Little things keep me inspired: seeing a rosary hung on my little cousin’s wall, or knowing that even on a hard day, I’ve been able to pray for everyone on a prayer list (blog readers already on there, don’t worry). However, it’s allowed me to understand this elusive ‘Blessed Virgin Mary, Mother of Our Savior’ much better, and this is invaluable.
Did you know: through this child pictured above, Jacinta, Mary appeared to her and two other children, and now we have the mysteries of the rosary? These mysteries are the heart of the rosary; they provide meaning! I’ve found this website helpful in keeping me focused while praying (the mind wanders!): Monday, Tuesday, Wednesday, Thursday, Friday, Saturday, and Sunday. The links provided made the rosary SO MUCH BETTER, and it’s worth the work due to Mary’s 15 (AMAZING) promises to someone who prays the rosary:
When my heart was the most broken in these past months, journaling about EVERYTHING (how I felt, books I read, stuff I did wrong, little successes, how God is changing my heart, why I’m praying for certain people and what I hope for them), made it all a more calm period despite feelings of being restless for the future in my final year at college.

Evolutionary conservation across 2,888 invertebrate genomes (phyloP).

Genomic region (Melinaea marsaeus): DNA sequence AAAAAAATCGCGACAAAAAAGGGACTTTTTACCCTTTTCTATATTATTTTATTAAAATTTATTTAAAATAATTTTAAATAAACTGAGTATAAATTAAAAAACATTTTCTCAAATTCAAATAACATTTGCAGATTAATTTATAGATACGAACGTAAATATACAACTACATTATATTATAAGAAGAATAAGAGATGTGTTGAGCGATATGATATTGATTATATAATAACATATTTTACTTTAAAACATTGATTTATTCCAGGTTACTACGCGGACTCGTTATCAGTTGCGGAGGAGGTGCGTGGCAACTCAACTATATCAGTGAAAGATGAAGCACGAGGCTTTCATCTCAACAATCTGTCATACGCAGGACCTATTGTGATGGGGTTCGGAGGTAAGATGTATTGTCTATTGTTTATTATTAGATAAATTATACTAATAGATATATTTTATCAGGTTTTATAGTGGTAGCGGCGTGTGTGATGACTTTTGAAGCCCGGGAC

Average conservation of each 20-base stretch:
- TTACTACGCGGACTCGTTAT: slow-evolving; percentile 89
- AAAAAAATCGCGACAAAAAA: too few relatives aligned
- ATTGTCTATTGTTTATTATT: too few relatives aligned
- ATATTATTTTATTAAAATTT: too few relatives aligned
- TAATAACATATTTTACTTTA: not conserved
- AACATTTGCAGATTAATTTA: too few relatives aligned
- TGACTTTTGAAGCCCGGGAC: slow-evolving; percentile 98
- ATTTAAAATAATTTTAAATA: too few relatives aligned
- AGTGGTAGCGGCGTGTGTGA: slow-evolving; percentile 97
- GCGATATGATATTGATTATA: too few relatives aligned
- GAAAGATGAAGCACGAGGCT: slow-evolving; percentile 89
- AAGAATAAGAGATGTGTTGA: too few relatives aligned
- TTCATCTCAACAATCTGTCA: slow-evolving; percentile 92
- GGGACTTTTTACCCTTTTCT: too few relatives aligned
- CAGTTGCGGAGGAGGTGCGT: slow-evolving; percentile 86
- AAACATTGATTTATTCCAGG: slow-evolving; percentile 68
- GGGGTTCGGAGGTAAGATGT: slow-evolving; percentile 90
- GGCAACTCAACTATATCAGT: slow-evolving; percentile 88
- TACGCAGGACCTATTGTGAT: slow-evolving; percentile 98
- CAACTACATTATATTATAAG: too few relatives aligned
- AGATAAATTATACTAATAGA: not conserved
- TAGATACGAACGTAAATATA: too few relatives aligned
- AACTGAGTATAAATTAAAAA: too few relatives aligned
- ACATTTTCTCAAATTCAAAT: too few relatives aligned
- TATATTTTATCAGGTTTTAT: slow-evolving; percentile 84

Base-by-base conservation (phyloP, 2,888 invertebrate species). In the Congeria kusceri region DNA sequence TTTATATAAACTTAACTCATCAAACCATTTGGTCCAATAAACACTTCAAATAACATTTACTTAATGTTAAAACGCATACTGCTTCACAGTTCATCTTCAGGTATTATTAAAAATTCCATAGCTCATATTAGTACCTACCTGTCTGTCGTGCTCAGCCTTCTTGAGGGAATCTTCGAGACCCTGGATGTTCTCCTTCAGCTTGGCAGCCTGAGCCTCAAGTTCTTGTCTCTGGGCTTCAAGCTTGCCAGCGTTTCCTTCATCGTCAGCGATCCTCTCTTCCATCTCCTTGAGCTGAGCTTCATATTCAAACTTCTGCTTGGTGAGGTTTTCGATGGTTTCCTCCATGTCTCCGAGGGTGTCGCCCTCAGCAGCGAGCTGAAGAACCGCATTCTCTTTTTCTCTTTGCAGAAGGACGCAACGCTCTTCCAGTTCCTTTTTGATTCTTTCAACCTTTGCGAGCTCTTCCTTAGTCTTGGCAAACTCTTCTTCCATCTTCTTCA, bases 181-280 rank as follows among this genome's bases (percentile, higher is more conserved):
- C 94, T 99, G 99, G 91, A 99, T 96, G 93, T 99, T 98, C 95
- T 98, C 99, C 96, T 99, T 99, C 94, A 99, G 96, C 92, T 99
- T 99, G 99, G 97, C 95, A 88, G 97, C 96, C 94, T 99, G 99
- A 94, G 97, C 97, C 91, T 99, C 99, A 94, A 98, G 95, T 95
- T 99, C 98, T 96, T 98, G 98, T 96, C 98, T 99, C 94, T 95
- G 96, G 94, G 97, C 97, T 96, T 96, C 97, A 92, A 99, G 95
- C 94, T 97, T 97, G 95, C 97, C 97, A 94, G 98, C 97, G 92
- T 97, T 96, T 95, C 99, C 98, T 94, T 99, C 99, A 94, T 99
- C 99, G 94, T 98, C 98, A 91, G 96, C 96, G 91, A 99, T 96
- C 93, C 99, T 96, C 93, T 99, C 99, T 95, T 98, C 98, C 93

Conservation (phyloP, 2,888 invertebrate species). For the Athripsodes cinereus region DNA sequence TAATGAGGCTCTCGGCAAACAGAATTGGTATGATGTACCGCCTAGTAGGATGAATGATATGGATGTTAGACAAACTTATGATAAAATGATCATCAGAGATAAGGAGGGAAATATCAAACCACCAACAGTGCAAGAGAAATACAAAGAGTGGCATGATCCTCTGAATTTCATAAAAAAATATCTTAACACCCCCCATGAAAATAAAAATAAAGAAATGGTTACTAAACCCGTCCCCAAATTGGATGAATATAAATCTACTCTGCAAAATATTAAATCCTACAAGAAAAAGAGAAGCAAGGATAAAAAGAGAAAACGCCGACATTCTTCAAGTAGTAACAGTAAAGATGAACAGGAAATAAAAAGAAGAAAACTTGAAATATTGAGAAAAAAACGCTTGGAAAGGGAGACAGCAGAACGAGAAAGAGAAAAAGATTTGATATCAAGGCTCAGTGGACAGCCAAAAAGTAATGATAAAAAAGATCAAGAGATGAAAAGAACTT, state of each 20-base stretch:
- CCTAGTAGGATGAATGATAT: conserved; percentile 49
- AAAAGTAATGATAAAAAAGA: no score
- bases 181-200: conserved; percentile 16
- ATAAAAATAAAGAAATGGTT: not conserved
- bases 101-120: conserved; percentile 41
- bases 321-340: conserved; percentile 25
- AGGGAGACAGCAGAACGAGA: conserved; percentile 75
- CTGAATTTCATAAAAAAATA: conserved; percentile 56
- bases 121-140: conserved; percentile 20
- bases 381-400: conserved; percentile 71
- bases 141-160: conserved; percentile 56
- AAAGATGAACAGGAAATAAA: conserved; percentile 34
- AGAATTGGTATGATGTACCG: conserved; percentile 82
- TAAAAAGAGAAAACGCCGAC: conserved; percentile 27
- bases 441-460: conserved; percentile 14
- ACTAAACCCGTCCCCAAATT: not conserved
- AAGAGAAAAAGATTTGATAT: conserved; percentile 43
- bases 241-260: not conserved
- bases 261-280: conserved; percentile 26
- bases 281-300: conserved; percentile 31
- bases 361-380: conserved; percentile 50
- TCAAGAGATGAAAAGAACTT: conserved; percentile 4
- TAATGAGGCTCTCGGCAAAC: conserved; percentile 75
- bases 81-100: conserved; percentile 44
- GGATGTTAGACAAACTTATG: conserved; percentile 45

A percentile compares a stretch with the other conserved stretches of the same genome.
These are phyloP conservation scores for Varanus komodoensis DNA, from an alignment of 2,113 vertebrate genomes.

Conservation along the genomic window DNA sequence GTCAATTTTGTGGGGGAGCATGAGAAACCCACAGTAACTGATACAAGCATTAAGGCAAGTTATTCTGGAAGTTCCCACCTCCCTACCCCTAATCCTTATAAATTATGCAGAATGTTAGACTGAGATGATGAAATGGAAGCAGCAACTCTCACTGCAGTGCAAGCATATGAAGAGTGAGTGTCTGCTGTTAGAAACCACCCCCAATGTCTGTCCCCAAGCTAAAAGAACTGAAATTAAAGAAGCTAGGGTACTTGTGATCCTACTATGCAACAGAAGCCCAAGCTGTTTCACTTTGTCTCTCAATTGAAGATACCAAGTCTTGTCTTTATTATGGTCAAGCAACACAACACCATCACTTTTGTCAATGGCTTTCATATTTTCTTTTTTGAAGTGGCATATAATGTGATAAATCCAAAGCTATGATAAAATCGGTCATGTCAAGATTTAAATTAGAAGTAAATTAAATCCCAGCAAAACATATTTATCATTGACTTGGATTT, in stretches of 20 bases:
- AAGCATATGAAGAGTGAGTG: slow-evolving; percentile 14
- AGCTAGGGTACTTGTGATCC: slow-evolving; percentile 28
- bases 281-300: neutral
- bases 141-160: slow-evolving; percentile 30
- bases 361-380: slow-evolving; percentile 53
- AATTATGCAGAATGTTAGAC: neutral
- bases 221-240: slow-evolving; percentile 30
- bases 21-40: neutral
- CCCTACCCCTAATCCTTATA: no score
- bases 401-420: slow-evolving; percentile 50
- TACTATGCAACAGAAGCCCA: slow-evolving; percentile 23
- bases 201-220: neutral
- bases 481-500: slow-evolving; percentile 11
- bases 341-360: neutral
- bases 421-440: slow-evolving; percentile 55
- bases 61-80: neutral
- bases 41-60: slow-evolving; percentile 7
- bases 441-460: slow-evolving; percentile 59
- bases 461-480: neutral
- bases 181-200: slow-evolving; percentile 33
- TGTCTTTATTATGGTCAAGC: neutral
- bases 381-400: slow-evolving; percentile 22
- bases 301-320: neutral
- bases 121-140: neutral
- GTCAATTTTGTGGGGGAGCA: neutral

3. “Teach us to give and not count the cost.” -St. Ignatius de Loyola
If you’ve made it this far, maybe give me one more favor- pray for me about this, pretty please! 🙂
4. Go to God First (Even before your most caring, trustworthy best friend!)
This can be so hard! However, it’s not all that fair to complain about it all to my friends, ultimately. I’ve been complaining/issuing worries to God and realizing how silly the process is (yet sometimes, still necessary)…think about it…I imagine asking God to worry over this perfect life plan that He has in store for me, just because I don’t understand every pain and obstacle. Really, there’s no need for fear or worry (if there’s ever been anything easier said than done….!). When I take my pain to God first, I have more room for joy with my true friends, and this is a huge blessing.
In summary, with prayer, life doesn’t get easier, but it does get a lot more meaningful. Also, I’ll add in something from a Spaniard who gets *right* to the point in everything he says, which is great for allowing people like me to understand what I’m doing wrong (and how to change):
“Don’t you long to shout to those youths who are bustling around you (my note: haha, this is me yelling at myself): Fools! Leave those worldly things that shackle the heart – and very often degrade it – leave all that and come with us in search of Love!”
-St. Josemaria Escriva
Finally, when in doubt if this post was any good, you must throw in some amazing quotes for good measure, plus photos of some blessings recently!
“If you are what you should be, you will set the whole world ablaze!”
-St. Catherine of Sienna
“Lord, make me an instrument of your peace; where there is hatred, let me sow love; where there is injury, pardon; where there is doubt, faith; where there is despair, hope; where there is darkness, light; and where there is sadness, joy.”